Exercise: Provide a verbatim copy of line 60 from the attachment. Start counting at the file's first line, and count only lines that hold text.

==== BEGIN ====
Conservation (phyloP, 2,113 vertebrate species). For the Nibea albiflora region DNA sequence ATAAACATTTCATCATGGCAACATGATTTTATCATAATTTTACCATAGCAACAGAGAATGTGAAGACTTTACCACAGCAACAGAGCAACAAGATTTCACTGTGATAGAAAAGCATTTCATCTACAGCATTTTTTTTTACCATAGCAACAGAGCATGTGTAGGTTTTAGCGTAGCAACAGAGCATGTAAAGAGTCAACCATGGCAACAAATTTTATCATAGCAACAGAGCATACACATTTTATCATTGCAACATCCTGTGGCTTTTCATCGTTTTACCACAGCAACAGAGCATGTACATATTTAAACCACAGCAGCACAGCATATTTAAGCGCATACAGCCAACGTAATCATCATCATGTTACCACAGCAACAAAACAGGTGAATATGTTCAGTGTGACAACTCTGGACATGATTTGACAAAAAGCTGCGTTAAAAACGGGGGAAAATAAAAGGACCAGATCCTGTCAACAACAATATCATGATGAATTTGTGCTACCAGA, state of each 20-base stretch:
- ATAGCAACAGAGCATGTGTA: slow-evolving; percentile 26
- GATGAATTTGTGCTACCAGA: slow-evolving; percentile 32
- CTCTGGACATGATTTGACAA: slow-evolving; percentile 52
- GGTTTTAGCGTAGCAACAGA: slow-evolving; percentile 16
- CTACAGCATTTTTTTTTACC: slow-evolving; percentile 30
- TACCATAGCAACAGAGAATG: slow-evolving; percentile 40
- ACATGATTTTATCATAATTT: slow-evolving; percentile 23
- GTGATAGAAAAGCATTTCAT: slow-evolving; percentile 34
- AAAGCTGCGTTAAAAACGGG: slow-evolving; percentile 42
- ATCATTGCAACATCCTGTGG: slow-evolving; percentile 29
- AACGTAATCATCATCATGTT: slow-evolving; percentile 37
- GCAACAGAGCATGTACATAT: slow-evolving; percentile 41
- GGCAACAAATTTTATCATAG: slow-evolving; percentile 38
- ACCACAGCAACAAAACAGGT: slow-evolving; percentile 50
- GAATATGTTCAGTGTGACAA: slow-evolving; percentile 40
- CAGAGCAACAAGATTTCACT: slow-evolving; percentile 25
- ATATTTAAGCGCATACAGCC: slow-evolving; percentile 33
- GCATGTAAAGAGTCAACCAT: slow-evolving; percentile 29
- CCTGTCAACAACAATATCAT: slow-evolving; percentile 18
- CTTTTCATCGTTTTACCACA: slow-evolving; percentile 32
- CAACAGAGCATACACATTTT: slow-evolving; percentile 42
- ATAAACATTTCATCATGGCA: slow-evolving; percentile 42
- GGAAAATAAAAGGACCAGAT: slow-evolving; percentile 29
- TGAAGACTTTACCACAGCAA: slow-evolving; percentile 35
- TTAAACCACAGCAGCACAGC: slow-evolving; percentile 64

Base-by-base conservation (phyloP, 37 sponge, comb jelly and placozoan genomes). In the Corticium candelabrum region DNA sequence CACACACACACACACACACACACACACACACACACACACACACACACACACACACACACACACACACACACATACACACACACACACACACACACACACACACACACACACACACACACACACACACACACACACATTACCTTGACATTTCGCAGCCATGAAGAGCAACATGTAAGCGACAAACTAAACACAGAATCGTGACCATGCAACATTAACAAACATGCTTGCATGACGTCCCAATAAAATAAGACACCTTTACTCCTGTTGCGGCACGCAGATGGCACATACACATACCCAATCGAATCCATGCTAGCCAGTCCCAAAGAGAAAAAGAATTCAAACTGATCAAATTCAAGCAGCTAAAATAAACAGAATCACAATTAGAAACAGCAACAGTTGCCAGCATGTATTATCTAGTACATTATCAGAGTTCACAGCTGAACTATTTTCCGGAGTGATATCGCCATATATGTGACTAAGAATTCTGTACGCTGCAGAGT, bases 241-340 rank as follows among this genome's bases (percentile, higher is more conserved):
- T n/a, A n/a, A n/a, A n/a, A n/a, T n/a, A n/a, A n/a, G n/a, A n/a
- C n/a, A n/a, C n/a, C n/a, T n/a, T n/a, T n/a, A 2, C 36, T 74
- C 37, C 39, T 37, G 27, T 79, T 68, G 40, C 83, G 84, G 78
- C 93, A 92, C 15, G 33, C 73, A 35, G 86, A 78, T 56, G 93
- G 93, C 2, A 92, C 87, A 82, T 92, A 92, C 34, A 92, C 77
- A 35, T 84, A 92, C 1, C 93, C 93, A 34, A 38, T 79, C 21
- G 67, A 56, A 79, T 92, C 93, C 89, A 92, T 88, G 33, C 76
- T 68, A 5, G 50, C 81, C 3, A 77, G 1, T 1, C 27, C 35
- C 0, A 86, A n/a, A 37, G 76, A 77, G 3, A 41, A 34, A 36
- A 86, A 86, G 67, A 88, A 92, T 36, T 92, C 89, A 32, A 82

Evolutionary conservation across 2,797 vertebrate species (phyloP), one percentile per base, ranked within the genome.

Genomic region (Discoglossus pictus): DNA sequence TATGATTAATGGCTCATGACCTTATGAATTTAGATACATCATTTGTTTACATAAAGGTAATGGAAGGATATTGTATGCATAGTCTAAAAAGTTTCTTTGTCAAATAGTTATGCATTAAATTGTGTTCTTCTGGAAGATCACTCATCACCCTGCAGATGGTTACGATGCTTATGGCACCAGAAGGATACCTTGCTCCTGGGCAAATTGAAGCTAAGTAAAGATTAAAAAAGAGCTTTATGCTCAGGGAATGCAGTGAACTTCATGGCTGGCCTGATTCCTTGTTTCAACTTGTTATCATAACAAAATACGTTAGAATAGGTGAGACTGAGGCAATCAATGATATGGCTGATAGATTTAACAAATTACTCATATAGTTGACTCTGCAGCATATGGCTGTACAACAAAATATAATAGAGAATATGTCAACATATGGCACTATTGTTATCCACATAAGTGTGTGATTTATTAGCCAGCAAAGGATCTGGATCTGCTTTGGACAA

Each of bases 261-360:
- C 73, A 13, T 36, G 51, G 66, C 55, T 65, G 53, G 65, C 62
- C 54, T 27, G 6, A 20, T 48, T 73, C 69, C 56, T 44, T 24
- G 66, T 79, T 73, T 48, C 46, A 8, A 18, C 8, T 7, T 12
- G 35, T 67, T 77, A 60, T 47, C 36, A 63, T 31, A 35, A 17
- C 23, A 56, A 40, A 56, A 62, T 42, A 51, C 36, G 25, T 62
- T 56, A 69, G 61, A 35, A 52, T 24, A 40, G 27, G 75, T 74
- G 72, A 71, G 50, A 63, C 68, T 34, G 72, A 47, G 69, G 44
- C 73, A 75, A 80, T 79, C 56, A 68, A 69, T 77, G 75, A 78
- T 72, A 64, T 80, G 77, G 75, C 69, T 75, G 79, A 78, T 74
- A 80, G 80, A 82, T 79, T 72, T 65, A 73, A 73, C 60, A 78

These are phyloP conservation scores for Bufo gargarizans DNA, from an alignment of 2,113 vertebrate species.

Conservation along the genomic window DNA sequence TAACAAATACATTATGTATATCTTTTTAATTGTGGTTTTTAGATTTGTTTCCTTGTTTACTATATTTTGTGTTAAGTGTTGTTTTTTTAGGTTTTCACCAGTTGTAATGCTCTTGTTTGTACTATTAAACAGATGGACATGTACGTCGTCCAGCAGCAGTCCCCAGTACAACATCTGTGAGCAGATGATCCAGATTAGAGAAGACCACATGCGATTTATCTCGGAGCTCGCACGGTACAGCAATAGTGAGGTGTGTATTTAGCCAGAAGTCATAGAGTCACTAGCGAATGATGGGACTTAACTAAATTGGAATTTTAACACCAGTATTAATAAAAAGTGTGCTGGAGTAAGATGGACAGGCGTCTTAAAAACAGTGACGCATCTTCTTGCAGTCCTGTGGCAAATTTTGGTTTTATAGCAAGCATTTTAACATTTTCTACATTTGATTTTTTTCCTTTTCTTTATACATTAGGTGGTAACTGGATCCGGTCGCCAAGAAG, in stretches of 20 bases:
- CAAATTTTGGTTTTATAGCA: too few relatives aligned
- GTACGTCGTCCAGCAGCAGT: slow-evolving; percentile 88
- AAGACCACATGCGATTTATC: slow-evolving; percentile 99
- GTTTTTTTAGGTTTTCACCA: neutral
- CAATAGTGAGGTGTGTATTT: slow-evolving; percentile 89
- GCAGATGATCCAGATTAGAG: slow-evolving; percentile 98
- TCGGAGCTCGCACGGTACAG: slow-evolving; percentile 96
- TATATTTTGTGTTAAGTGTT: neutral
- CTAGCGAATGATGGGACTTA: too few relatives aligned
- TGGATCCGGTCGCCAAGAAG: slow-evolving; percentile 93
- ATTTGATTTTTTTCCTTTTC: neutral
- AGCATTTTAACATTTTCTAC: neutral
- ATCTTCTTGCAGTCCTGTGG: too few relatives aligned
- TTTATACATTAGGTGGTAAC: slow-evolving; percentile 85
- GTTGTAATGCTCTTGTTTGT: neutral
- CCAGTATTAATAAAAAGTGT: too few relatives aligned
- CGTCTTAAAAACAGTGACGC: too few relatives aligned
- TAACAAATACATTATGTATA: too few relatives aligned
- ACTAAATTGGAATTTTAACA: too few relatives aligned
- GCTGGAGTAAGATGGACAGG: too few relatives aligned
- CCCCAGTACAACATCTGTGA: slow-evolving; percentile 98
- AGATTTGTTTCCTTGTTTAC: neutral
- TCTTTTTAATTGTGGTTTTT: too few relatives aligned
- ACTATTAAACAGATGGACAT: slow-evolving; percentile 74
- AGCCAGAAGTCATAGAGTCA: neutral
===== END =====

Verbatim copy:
- TATATTTTGTGTTAAGTGTT: neutral